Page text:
Middle Harbor Shoreline Park is a new 38-acre complex adjacent to the
existing Port View Park. Located at the Middle Harbor
Basin, the complex includes new facilities at Point Arnold and the
Western Pacific Mole. Working together with the West Oakland
community, the Port conceived and built the park.
The park is owned and operated by the Port of
The park provides a special place for learning about
the history and maritime activities of the area and an opportunity for
viewing shoreline wildlife in native habitats.
The park is located at the intersection of 7th St. and
Middle Harbor Rd.
The park complex surrounds Middle Harbor Basin and offers a wide range of engaging opportunities
spectacular views of the bay and shoreline,
shorebirds, nearby maritime operations, San Francisco and Oakland
skylines, and marine traffic at the estuary mouth;
a dramatic observation tower;
picnic and barbeque facilities - no
parking, restrooms, and water fountains;
free viewing scopes;
pier and platforms;
the only beach in Oakland; and
nearly three miles of pedestrian
and bike paths, some of which are part of the
park map, developed by East Bay Regional Parks, shows the park's overall design and
highlights many of its features. The map is a PDF file, so you can
zoom in for great detail.
Port of Oakland's page on Middle Harbor Shoreline
Park describes park features, activities, and
trails as well as the area's history,
environment, and maritime context.
Port Contact: For information about Middle Harbor, including its
environmental education programs, contact Ramona Dixon at (510) 627-1634 or email at
The park is owned and operated by the Port of
The Port does not accept picnic reservations - picnic areas are
available on a first-come basis. Waterfront Action cannot make
reservations for you.
Park Grand Opening
Click thumbnails for larger view:
The September 18, 2004 Grand Opening of the park was
well-attended by the community and included information and food booths,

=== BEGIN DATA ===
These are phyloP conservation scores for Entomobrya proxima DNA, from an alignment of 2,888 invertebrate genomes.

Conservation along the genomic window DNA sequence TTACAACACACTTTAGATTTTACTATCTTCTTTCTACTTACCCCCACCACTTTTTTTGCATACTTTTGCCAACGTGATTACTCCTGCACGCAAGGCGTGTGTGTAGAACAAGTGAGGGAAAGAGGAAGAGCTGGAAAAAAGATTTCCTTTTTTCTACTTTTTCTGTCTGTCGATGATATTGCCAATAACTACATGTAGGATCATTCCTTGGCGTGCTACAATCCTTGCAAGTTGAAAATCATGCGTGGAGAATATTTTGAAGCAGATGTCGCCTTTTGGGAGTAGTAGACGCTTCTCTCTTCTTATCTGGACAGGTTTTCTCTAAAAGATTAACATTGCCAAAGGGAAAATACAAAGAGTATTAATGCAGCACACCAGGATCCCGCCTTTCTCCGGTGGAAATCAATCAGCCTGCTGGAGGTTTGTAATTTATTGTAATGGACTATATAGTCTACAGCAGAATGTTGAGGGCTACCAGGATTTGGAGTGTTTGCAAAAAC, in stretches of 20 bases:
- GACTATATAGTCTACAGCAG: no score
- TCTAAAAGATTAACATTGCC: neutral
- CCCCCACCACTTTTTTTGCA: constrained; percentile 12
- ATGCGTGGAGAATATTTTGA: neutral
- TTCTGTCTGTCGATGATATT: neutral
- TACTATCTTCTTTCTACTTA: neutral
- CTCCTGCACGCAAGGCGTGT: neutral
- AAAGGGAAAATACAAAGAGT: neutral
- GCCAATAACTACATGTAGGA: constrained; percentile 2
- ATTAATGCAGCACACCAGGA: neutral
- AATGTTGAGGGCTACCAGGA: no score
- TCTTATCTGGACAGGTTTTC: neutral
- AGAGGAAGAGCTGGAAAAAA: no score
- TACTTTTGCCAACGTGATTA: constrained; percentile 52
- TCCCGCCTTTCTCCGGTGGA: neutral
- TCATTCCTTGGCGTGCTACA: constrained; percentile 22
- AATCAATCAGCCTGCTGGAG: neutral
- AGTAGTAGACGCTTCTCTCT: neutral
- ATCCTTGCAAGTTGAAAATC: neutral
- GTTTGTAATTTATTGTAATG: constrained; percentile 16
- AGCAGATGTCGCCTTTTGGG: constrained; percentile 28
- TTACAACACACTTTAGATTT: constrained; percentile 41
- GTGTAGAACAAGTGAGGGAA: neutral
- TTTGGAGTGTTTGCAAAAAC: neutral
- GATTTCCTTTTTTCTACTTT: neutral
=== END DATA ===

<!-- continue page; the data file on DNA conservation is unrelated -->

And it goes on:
music and dance performances, a formal dedication ceremony. Waterfront Action was active at a
booth, distributing waterfront access maps and responding to questions
from the public.
Port View Park Area
View Park was extensively renovated after the 1989 earthquake and has
been open since 1995.
The location affords great views maritime operations at the Ben Nutter
terminal and of the bay.
central portion of the park includes walkways, benches, and picnic
tables, a fishing platform and children's play structure.
special park feature is the train tower historical exhibit: "Room with a
A section of the Bay Trail extends west from Port
View Park to the Point Arnold area of Middle Harbor Shoreline Park.
Point Arnold Area
Point Arnold was the site of the former Oakland
Naval Supply Depot, a major supply center for the Pacific Fleet
throughout the past 60 years. The
history of the area is described in a
flyer, available at park entrances.
Arnold offers wide paths, picnic tables, and a fountain that delights
both people and shorebirds.
Architectural features include masts and a "ghost structure" that echoes the
roofline shape of the Naval Supply Depot historically located on the site.
Within the ghost structure, signage describes the history of the depot.
Great views of San Francisco Bay and
city skylines are aided by free binoculars,
including one set with height appropriate for children or wheelchair users.
Other area features:
From the Point Arnold Area, a walking trail and
roadway extends south past coves and a salt marsh restoration area,
reaching the Western Pacific Mole area.
Western Pacific Mole Area
developing region opened to the public at the September 18, 2004 Grand Opening of
Middle Harbor Shoreline Park.
Handicap parking only - no general parking
Native plantings and habitat restoration
Viewing area for maritime operations at Hanjin
The dominant feature of the Western Pacific Mole
area is the striking Chappel Hayes observation tower, which provides
spectacular views of the surrounding landscape and San Francisco
Skyline. The tower incorporates elevators, informative signage,
viewing scopes, and rest rooms.
Benches dot the shoreline, offering relaxing
opportunities for viewing birds and marine traffic at the mouth of the estuary.
The adjacent Hanjin Terminal uses huge
super-Panamax cranes that cost about $7 million each. The cranes
came from Shanhai, China by ship and are so large that they passed under
both the Golden Gate and Bay Bridges with only a few feet to spare. Crane operations can be
studied close-up from a convenient viewing area
that provides benches and informative signage.